The Sea Shepherd ship, Bob Barker, has successfully shut down another attempt by the Interpol-listed poaching vessel, Thunder, to poach in the waters of the Melville Bank in the southwest Indian Ocean.
The incident began at approximately 0240 AEDT today, when the captain of the Thunder radioed the Bob Barker to notify of his intent to recommence fishing.
Captain of the Bob Barker, Peter Hammarstedt, responded to the call, notifying the Thunder that their attempts to fish were illegal, and that the crew of the Bob Barker would obstruct their illegal fishing activity by cutting their gillnets, should the Thunder attempted to deploy them.
At 0256 AEDT, the Thunder deployed a buoy set, marking the beginning of the gillnet. The Thunder then headed in an easterly direction away from the buoy set, to run-out the net.
Captain Hammarstedt moved the Bob Barker into position to retrieve the buoy set. Crew of the Bob Barker threw grappling hooks to haul the buoys, and began to retrieve the illegal fishing gear. Within three minutes, the buoy set was completely retrieved, and cut free from the leading line of the illegal gillnet.
As soon as the buoys were on board the Bob Barker, the Thunder retrieved their severed net and turned their fishing lights off, indicating they had suspended their poaching operations.
“These gillnets are marked at either end by a set of buoys, which serve to indicate the position of the buoys, and also to keep the nets in place. By confiscating one of the buoy sets, we have effectively prevented them from shooting the rest of the gillnet, thereby shutting down this latest attempt by the Thunder to poach fish,” said Captain Hammarstedt.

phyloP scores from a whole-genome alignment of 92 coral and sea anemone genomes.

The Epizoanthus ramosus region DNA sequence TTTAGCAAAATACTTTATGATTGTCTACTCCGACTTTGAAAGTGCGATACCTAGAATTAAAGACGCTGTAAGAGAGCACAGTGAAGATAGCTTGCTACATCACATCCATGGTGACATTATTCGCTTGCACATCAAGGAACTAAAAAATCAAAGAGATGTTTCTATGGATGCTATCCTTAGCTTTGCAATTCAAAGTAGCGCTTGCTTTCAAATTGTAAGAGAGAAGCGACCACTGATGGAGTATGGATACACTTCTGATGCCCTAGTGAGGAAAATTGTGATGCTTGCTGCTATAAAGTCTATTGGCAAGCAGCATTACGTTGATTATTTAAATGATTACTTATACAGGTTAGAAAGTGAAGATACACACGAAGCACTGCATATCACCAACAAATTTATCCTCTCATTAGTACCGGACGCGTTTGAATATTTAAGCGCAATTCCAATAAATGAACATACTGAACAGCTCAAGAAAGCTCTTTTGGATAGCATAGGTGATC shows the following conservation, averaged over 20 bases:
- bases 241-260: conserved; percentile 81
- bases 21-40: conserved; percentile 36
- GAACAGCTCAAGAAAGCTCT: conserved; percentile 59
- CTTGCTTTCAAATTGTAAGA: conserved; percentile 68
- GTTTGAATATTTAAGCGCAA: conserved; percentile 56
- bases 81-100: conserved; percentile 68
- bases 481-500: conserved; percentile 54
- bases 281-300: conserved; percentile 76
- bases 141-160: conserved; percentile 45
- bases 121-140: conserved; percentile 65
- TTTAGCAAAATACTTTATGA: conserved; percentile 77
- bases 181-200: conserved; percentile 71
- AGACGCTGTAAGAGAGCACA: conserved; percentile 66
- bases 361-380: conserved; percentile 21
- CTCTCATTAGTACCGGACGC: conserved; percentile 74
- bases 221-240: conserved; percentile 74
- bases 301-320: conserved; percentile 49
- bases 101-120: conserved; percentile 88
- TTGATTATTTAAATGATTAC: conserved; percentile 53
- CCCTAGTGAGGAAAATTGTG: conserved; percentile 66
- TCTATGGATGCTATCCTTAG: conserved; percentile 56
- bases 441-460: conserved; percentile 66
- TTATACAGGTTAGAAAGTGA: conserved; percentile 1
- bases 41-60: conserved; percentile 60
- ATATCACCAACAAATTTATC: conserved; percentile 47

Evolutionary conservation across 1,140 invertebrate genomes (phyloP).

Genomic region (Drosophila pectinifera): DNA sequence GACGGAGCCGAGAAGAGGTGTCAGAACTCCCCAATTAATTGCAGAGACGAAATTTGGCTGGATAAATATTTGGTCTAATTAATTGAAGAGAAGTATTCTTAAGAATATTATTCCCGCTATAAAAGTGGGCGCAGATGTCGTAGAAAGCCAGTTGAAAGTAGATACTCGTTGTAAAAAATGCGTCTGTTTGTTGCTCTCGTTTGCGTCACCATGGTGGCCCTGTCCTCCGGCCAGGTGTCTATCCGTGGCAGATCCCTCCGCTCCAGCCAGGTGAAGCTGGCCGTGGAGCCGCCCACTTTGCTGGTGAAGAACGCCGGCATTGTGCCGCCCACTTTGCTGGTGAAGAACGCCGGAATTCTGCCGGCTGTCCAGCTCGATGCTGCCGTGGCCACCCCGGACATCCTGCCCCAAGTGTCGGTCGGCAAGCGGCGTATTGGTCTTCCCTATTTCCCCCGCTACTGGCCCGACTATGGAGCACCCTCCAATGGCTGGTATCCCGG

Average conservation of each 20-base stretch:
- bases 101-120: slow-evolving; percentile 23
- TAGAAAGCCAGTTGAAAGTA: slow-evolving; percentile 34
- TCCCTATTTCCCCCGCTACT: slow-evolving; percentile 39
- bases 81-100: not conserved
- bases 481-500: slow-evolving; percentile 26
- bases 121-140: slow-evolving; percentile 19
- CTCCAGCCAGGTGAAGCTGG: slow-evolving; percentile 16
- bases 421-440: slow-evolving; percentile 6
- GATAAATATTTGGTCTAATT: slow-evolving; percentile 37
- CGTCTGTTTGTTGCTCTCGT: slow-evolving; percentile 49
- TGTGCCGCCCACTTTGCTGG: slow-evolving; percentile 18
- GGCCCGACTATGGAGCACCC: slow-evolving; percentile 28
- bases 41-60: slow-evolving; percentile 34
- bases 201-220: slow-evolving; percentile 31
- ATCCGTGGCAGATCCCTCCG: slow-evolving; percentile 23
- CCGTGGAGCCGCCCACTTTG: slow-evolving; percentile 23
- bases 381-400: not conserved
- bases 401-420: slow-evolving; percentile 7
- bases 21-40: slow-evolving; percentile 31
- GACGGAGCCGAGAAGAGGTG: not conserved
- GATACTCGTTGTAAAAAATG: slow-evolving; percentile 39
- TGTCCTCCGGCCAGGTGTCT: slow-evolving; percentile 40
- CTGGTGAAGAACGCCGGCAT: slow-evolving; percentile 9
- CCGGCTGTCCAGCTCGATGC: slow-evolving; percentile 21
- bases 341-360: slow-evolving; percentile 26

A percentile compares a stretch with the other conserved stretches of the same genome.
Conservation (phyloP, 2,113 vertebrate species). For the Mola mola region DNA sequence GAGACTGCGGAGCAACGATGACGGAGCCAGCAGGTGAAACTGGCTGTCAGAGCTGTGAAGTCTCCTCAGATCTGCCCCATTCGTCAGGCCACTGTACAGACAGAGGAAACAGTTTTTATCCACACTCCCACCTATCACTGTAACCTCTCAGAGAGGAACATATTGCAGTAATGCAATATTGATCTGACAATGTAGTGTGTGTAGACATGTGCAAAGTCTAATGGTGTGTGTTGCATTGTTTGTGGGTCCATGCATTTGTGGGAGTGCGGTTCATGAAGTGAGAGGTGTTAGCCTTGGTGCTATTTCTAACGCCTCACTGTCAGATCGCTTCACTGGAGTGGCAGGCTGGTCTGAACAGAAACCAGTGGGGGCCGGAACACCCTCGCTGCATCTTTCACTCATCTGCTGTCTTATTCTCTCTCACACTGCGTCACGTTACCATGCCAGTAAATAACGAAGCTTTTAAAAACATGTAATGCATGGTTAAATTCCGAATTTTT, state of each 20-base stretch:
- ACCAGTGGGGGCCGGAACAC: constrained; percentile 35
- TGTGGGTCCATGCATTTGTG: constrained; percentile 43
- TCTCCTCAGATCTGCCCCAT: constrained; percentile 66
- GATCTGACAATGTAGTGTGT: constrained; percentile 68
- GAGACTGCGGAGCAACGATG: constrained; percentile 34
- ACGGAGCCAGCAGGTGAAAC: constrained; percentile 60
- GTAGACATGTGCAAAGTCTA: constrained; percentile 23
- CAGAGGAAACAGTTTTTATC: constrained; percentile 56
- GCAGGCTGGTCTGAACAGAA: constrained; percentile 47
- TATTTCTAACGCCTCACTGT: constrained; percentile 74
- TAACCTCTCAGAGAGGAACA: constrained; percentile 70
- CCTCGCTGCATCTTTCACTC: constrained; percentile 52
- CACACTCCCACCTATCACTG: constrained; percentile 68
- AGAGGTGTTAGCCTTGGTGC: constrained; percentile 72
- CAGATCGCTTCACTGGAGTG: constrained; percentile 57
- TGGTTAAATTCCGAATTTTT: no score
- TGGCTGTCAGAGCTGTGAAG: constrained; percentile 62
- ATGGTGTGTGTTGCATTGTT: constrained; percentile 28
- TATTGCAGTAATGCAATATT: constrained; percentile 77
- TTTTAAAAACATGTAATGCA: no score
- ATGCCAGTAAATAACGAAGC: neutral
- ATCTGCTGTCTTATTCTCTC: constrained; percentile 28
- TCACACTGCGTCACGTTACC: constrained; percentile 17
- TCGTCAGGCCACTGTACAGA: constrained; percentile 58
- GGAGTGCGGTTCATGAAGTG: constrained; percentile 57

On seeing the Bob Barker crew retrieve the buoy set, the captain of the Thunder again radioed the Bob Barker, telling the conservation ship that they were coming to get their fishing gear “either the easy way or the hard way. You have declared war on us.”
Captain Hammarstedt responded to the call, inviting the poaching vessel to follow the Bob Barker to Mauritius. “The gear we have confiscated will be used as evidence in your prosecution. You're more than welcome to come to Mauritius with us to retrieve it,” said Captain Hammarstedt.
The Thunder then pursued the Bob Barker for approximately two hours before stopping. The Bob Barker also stopped and both vessels are currently drifting.
A wanted poaching vessel, the Nigerian flagged Thunder was issued with an Interpol Purple Notice in 2013 for suspected illegal fishing activity, following a joint effort by New Zealand, Australia and Norway. The Thunder is also on the Commission for the Conservation of Antarctic Marine Living Resource's (CCAMLR) black list of illegal fishing operators.
Interpol records indicate that, over the past ten years, the Thunder has operated under several different names and “flags of convenience” in order to avoid the detection of illegal fishing activity. In 2013, Australian Fisheries Management Authority reported that a regional strike force denied Thunder port access in Penang, Malaysia, and Bali after it tried to offload millions of dollars worth of illegal catch.
The Thunder is one of the “Bandit 6” outlaw poaching vessels, known to target Antarctic and Patagonian toothfish in the Southern Ocean, that are the focus of Sea Shepherd's current Southern Ocean Defence Campaign, Operation Icefish.
Commencing in December last year, Operation Icefish is Sea Shepherd’s 11th Southern Ocean Defence Campaign and the first to target illegal, unregulated and unreported toothfish fishing operators in the waters of Antarctica.
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